Latest guidance extends “continuity safe harbor” to four years and includes other taxpayer-friendly modifications and clarifications to existing guidance.

On May 5, 2016, the Internal Revenue Service (IRS) issued Notice 2016-31 (Notice) to provide additional guidance regarding the “begun construction” requirement for renewable energy facilities seeking to qualify for the production tax credit (PTC) under Section 45 of the Internal Revenue Code (Code) or the investment tax credit (ITC) in lieu of the PTC under Code Section 48. The PTC and ITC were extended in December 2015 under the Consolidated Appropriations Act, 2016 (Budget Act). 1 The Notice does not address the ITC extension for solar facilities, which the IRS intends to address in separate guidance.

Key highlights of the Notice include:

  • Extension of the “continuity safe harbor” from two years to four years
  • A prohibition on the use of different methods for satisfying the begun construction requirement in alternating years to extend the period for satisfying the continuity safe harbor
  • A disaggregation rule to determine whether the continuity safe harbor has been satisfied by a renewable energy facility that is operated as part of a larger project
  • Revisions to the non-exclusive list of construction disruptions that will not cause a renewable energy facility to fail the “continuous construction” or “continuous efforts” requirements
  • Guidance on the application of the “5% safe harbor” to retrofitted renewable energy facilities

Wind Energy Tax Credits

Code Section 45 allows taxpayers to claim PTCs for each kilowatt hour of electricity produced by a qualifying wind energy facility and sold to unrelated persons during the 10-year period following the date the facility is placed in service. Under Code Section 48, taxpayers have the option of electing a one-time ITC (in lieu of the PTC) equal to a specified percentage of the cost of eligible property included in the facility.

Under the Budget Act extension, a wind facility is eligible for PTCs (or the ITC in lieu of PTCs) if construction of the facility begins before January 1, 2020 and the “continuity requirement” discussed below is satisfied. The amount of credits that taxpayers may claim with respect to qualifying wind facilities is stepped down and phased out over time based on the construction start date of the facility. If construction begins:

  • Before January 1, 2017, the facility is eligible for the full amount of PTCs or a 30% ITC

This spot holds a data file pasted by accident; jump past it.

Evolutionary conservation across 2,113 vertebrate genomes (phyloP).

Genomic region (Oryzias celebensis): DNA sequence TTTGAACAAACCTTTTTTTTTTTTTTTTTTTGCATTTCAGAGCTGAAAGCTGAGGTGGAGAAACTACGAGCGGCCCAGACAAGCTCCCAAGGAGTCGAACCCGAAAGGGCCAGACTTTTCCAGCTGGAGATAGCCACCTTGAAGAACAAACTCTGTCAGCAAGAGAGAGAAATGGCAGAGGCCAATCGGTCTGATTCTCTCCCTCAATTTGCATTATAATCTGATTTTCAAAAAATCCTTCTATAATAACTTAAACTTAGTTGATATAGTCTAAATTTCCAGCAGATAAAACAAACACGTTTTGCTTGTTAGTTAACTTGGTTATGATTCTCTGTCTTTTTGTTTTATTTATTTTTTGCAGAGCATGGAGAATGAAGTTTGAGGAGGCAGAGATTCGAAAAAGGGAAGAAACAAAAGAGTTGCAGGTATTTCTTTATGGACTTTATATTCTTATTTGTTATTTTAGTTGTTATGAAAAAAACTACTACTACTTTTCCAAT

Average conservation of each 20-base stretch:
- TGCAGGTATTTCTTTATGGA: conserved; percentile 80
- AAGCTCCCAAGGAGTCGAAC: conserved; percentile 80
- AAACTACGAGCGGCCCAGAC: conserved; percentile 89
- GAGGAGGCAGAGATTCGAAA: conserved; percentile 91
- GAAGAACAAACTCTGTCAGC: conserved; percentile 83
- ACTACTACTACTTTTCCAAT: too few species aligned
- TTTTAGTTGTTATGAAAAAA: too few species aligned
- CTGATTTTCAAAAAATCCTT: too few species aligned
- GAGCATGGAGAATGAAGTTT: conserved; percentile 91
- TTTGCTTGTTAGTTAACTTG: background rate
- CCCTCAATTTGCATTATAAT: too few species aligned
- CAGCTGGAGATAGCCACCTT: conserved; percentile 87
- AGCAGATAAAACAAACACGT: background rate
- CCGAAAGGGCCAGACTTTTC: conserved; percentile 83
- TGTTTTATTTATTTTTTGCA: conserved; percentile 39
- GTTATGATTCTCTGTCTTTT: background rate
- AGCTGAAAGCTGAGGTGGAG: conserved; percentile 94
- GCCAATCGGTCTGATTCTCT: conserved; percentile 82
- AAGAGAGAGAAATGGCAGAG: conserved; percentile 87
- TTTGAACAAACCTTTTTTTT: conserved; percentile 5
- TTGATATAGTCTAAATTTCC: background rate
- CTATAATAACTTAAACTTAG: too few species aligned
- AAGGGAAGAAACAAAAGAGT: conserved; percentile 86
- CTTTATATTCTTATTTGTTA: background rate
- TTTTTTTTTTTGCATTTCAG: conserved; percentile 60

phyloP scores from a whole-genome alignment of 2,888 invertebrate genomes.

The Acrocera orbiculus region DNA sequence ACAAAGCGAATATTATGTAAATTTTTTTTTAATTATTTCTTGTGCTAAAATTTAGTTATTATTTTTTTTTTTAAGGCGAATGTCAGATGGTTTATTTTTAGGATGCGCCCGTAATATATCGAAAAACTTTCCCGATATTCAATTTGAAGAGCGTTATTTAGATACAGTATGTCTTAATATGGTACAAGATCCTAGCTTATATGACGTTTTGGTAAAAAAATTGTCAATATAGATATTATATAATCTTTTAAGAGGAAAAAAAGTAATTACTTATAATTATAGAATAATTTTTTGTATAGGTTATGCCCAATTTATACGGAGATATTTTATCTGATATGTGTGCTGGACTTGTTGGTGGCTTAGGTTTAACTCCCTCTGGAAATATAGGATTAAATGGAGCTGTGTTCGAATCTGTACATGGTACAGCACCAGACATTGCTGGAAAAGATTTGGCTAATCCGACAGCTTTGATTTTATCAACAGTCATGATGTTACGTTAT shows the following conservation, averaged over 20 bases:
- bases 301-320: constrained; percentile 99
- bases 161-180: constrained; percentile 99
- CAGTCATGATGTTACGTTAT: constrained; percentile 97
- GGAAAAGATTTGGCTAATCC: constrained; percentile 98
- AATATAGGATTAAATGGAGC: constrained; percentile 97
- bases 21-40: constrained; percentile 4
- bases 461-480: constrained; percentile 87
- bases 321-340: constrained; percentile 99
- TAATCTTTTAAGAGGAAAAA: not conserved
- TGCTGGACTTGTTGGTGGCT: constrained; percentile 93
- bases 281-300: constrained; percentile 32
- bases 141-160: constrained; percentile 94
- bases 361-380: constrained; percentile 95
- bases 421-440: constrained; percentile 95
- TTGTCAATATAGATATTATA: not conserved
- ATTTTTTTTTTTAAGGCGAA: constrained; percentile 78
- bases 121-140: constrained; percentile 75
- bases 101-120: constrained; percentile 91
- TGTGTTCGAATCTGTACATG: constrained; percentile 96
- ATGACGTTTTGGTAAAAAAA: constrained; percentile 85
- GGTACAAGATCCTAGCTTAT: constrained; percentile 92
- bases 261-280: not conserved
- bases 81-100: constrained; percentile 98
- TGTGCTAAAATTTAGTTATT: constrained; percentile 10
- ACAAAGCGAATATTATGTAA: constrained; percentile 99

• During 2017, the facility is eligible for 80% PTCs or a 24% ITC
  • During 2018, the facility is eligible for 60% PTCs or an 18% ITC
  • During 2019, the facility is eligible for 40% PTCs or a 12% ITC
  • After December 31, 2019, the facility is not eligible for any PTCs or ITC

Begun Construction Requirement

Under existing IRS guidance relating to prior PTC extensions, which continues to apply as modified by the Notice, the begun construction requirement can be satisfied by either:

  • Starting physical work of a significant nature (the Physical Work Test) and thereafter maintaining a continuous program of construction
  • Incurring 5% or more of the total eligible cost of the facility (the 5% Safe Harbor) and thereafter making continuous efforts to advance towards completion of the facility 2

Continuity Requirement

Whether a project satisfies the continuity requirement of the Physical Work Test or 5% Safe Harbor generally is determined based on all facts and circumstances. Under a facts and circumstances approach, certain construction disruptions will not cause a facility to fail the continuity requirement. Prior IRS guidance provided a non-exclusive list of excusable disruptions, which includes licensing and permitting delays and financing delays not longer than six months. The Notice revises this list by (i) clarifying that permitting and licensing delays include permits and licenses issued by federal, state, local and tribal governments and agencies, (ii) adding interconnection-related delays and delays in the manufacture of custom components and (iii) removing the six-month limitation in the case of financing delays.

Modification of Continuity Safe Harbor